In 2002, his family posthumously released a January 1976 concert from Australia as FZ:OZ, followed in 2022 by another archival release titled Zappa '75: Zagreb/Ljubljana, edited from two concerts in Yugoslavia in November 1975 when alto saxophonist and vocalist Norma Bell was temporarily added to the band.[7]


"Black Napkins", one of several guitar-driven pieces on Zoot Allures, began life accompanied by themes that would later make up "Sleep Dirt".[8] The performance heard on the album was culled from Zappa's February 3, 1976 performance in Osaka, Japan, though it was edited for the official release.[9] Along with "Zoot Allures" and "The Torture Never Stops", "Black Napkins" became a signature piece for Zappa, featuring heavily in nearly every subsequent tour and several official releases.

"Wonderful Wino" was originally released on Jeff Simmons' 1970 album, Lucille Has Messed My Mind Up. Zappa later attempted the song with the Mothers in a London June 1970 session released in 2020 on The Mothers 1970. Zappa reworked this recording in 1973 for a version that was eventually released on The Lost Episodes, while the Zoot Allures version includes an uncredited horn section apparently retained from the 1973 session.

On the liner notes to 1979's Sheik Yerbouti, Zappa noted that "Friendly Little Finger" (from Zoot Allures) was created using xenochrony. Zappa provided further details in the liner notes of The Guitar World According to Frank Zappa, mentioning that his guitar and Roy Estrada's "drone bass" (not credited on the original album) were recorded at a dressing room in Long Island in a two-track recording that Zappa later combined with a drum track outtake from "The Ocean is the Ultimate Solution."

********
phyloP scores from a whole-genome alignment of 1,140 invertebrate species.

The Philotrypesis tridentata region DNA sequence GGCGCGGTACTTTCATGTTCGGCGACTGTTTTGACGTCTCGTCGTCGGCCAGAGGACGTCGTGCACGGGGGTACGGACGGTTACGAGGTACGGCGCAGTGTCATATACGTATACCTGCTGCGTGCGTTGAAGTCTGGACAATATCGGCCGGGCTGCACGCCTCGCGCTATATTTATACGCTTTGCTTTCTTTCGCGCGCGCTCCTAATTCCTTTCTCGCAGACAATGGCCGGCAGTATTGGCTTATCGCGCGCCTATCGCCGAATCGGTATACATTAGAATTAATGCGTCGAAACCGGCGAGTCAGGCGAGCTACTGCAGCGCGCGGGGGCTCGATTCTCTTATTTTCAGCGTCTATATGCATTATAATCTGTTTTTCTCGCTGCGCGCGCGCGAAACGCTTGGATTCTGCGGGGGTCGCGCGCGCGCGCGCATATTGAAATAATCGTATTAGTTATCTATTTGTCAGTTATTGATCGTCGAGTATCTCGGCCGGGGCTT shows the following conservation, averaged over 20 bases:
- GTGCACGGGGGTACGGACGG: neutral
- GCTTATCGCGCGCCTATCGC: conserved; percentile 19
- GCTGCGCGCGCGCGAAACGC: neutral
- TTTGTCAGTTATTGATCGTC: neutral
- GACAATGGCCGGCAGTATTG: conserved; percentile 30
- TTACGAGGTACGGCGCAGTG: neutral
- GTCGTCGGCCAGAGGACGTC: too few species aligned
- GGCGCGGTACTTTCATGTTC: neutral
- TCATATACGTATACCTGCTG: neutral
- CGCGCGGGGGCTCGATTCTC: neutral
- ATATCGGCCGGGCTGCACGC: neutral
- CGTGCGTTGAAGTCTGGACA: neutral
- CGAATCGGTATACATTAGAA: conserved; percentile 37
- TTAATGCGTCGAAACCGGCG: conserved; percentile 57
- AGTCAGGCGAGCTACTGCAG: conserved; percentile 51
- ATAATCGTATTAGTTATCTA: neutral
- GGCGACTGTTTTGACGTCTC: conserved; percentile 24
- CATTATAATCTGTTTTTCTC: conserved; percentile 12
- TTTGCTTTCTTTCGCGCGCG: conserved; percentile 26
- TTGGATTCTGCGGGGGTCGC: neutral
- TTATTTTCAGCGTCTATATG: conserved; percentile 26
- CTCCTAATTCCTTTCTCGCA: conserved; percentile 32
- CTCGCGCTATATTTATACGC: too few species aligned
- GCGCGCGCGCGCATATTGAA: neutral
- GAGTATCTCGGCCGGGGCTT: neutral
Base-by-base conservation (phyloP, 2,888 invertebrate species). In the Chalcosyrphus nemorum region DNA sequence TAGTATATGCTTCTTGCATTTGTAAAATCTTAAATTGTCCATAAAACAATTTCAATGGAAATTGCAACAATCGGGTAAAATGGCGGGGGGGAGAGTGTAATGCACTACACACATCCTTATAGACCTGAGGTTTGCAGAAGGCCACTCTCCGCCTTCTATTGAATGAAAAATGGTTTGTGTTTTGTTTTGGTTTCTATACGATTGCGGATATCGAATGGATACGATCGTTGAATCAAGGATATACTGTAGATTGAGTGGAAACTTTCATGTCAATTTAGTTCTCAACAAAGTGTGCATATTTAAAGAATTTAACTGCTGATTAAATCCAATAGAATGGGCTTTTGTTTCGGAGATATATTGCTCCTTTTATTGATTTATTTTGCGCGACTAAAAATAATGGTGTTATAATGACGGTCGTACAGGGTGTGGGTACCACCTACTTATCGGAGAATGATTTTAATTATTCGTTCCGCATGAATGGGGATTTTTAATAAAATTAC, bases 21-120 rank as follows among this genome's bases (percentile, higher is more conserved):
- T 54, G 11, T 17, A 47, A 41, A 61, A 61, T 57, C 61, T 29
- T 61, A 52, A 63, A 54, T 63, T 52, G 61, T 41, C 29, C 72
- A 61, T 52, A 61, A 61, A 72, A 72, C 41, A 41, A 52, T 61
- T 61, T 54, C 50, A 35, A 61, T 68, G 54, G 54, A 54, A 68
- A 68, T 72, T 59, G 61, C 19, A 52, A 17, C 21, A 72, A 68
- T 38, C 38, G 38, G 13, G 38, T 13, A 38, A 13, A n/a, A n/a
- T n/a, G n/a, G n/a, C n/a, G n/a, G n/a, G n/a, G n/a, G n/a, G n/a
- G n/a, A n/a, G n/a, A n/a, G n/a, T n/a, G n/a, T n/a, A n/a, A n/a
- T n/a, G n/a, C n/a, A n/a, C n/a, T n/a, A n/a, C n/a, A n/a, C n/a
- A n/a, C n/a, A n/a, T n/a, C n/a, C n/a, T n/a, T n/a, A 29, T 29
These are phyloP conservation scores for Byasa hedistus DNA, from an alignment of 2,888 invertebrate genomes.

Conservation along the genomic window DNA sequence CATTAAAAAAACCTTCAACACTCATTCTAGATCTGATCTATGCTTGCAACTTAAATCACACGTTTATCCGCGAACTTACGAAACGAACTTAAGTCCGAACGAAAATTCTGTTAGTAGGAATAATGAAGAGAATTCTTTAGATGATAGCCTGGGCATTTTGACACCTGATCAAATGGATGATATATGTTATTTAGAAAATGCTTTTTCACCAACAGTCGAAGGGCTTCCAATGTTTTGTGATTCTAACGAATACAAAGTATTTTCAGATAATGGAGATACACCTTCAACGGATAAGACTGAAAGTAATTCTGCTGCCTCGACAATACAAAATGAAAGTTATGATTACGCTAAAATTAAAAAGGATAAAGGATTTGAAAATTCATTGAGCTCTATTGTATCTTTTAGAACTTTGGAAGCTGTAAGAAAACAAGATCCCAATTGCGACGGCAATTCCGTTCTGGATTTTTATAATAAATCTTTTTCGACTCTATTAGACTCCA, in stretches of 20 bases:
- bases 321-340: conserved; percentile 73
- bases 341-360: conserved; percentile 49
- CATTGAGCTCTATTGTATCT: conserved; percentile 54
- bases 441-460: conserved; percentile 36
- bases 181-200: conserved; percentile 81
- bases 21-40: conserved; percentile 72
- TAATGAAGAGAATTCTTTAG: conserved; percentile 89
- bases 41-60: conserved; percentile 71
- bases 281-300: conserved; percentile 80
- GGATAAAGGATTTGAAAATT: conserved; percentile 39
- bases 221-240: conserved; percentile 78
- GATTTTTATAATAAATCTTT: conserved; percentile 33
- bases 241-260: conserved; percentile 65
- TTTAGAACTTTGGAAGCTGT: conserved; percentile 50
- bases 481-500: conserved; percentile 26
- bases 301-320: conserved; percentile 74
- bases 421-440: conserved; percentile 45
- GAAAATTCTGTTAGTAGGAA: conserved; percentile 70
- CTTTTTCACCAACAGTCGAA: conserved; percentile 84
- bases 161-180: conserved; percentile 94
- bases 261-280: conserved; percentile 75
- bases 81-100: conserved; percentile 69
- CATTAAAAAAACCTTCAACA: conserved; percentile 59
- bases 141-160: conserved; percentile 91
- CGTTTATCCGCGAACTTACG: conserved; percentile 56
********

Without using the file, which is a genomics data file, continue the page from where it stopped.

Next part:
The album's sound is influenced by heavy metal music, particularly that on the song "Ms. Pinky".[1][2]

CD releases[edit]

The first CD edition of Zoot Allures, released by Rykodisc, has different mixes and edits than the original vinyl LP. The vinyl contains a longer edit of "Disco Boy" including a count-off by a drum machine (the first three seconds) and a longer fade-out making the track's duration 5:27, instead of the original CD duration of 5:11. The 2012 remastered CD version from Universal Music uses the original vinyl mixes and edits, with improved sound quality over the original CD.

Track listing[edit]

All tracks written by Frank Zappa, except "Wonderful Wino", written by Zappa and Jeff Simmons.

Side one
1."Wind Up Workin' in a Gas Station"2:35
2."Black Napkins"4:18
3."The Torture Never Stops"9:52
4."Ms. Pinky"3:49
Total length:20:59
Side two
5."Find Her Finer"4:22
6."Friendly Little Finger"4:19
7."Wonderful Wino"3:41
8."Zoot Allures"4:15